Skip to main content
No. of Recommendations: 1
So DW and I are expecting DC (dear child?) #2 in March :)

I want to take her away for a vacation. We havent really done much together in the last 3 years, since DD joined our clan. Problem is, I really dont want to take the money from our e fund, and I also dont have money set for a vacation (we used it taking DD to Disney earlier this year.

So, I am thinking I might open a new rewards card.

The idea being that it could offset trip costs. I dont anticipate any major purchases (we bought the house; we do have a leased car that we need to re-up or buy a car in 2017/18), so I am not terribly worried about near term FICO impact.

There are a couple of rewards options, and I am trying to get a handle on how to compare them. I currently have a discover (love the cashback!) that I use predominately and pay off each month. We also have a Cap1 venture card. This one is easy to figure out: 2% back on everything and each point is worth $0.01. So a $400 flight = 40,000 points

For this initiative, I am considering the three following options (and assuming I qualify--i have over 800 fico score):

Option 1: Amex Starwood SPG card -- 30,000 SPG points bonus / $95 annual fee after first year
Option 2: Amex Platinum -- 100k points (worth up to $1k in travel?) / $450 annual fee (so... that makes it work up to $550 in travel?)
Option 3: Citi Hilton HHonors care -- 75k points / $0 annual fee
Option 4: Chase Sapphire -- 40k points/ $95 annual fee after first year, 40k points enough for $500 flight

Seems that option 3 would translate in to 7500 United OnePass miles or (for a particular date) a 5 night stay in a standard room in a property in aruba that costs $1200 otherwise

Option 1 seems to have the best points transferability.

Option 2 seems like not a great option

Option 3 gives a bonus when redeeming for travel, so 40k points = $500 in airfare/hotel. While I have heard great things about Amex reward points, I have read mixed reviews on chase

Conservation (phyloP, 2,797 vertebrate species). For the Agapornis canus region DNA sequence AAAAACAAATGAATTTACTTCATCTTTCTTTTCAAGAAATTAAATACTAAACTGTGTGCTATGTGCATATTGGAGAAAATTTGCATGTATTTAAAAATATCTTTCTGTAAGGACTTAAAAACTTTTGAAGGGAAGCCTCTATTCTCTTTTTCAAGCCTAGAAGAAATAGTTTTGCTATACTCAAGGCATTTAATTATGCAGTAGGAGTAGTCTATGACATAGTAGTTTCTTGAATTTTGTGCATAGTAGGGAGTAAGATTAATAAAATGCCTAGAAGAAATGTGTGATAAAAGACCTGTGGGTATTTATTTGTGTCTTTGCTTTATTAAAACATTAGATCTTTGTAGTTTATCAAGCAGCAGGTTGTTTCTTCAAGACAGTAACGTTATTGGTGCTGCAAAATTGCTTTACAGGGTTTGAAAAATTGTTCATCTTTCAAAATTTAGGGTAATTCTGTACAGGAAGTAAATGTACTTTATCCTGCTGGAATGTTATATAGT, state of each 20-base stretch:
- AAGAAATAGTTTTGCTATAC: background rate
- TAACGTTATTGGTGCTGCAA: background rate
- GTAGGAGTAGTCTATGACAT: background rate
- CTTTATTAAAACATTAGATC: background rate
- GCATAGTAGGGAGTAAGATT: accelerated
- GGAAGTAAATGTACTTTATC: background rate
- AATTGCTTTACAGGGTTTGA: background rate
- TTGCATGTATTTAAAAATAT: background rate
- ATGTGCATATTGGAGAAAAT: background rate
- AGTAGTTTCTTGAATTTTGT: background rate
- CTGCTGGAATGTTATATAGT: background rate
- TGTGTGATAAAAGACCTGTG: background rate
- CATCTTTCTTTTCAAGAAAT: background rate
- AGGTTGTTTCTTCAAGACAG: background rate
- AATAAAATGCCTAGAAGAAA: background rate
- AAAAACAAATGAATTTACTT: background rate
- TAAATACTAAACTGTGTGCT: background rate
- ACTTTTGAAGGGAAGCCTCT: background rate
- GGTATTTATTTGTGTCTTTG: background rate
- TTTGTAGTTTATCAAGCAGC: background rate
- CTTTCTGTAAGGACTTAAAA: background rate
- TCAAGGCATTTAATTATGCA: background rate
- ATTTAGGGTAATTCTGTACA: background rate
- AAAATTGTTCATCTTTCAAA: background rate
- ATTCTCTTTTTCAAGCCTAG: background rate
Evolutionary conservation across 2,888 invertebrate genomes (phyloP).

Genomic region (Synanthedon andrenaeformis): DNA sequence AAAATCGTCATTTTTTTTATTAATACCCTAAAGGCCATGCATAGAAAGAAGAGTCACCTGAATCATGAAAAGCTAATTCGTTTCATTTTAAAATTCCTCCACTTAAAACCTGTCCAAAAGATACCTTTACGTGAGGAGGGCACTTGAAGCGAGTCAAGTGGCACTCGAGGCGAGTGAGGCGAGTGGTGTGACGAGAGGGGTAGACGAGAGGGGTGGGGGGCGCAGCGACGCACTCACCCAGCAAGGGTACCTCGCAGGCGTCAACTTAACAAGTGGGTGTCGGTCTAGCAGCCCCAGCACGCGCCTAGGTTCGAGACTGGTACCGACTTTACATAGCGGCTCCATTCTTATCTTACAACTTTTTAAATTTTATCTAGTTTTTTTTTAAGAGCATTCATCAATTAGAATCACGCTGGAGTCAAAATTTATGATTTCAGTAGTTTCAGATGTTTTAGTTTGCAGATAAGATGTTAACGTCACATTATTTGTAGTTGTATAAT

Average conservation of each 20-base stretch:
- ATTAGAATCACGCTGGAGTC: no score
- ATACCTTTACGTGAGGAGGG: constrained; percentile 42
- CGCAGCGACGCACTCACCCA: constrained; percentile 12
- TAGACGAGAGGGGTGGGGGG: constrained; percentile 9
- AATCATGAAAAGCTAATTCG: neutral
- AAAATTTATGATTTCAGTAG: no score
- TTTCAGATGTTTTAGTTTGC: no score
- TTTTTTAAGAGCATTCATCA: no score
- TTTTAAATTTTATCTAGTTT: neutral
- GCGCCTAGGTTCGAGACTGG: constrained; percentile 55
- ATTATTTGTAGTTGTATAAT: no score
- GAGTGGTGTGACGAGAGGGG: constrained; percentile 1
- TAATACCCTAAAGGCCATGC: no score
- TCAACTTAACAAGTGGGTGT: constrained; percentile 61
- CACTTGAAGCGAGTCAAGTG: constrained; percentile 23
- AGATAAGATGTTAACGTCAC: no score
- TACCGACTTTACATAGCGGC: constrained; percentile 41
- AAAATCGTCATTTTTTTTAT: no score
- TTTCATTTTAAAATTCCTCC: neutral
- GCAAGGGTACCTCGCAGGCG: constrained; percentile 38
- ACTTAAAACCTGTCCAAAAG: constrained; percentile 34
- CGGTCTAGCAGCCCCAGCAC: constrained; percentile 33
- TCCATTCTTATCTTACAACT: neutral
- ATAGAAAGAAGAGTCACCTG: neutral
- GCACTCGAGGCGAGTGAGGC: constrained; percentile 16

Sorry for being so long winded... Any perspective would be appreciated!
Print the post Back To Top
No. of Recommendations: 13
Thinking long term assuming you plan to hold onto the card, I would go with the citi option, generous points with no annual fee.
You didn't mention what you had to do to get the points. How much do you have to charge? And are you planning on charging the vacation to get the points? Or putting all your purchases on the card to get the points? Will the points post by the time you want to go on vacation. If you are due in March, I doubt you will want to go anywhere come January. That leaves the fall and winter when prices tend to be higher with the holidays.

If I were you I would do this. Forget the card. You need to save money for kid#2. By the way, congratulations! Find a B and B in a charming town 40-60 mins away. Go out to dinner, spend the night at the B and B, eat breakfast there, spend the afternoon strolling around and then go home. Depending on your cash flow you may be able to swing it without dipping into the efund.
Print the post Back To Top
No. of Recommendations: 6
Any perspective would be appreciated!

WEll, you asked for it...
I think you should stick to your budget and forgo clever strategems.

Reasons:

A 3-yr-old is awfully young to appreciate a Disney theme park, so I suspect that Disney vacation was more for the adults. Instead of a second pricy vacation this year, see if grandparents/aunt/uncle would like to take DD for a long weekend's visit while you & your wife relax child-free at home for a few days.

Back when I was in my 20s-40s (the 70s-90s), middle class parents with preschool and younger children vacationed little or not at all, and then mainly visiting relatives or camping--unless someone else was paying (eg, grandparents paying for the whole clan to rent a vacation house on a beach). The fact that you could afford a Disney vacation is impressive, given that you either have a SAHM or nanny/daycare expenses!

BTW, I took my kids to DisneyWorld when they were elementary school age, and they remember it fondly now as they approach age 40(!). DD is looking forward to taking her own kids--but not for some years as they're now only 2 & 4 1/2.
Print the post Back To Top
No. of Recommendations: 1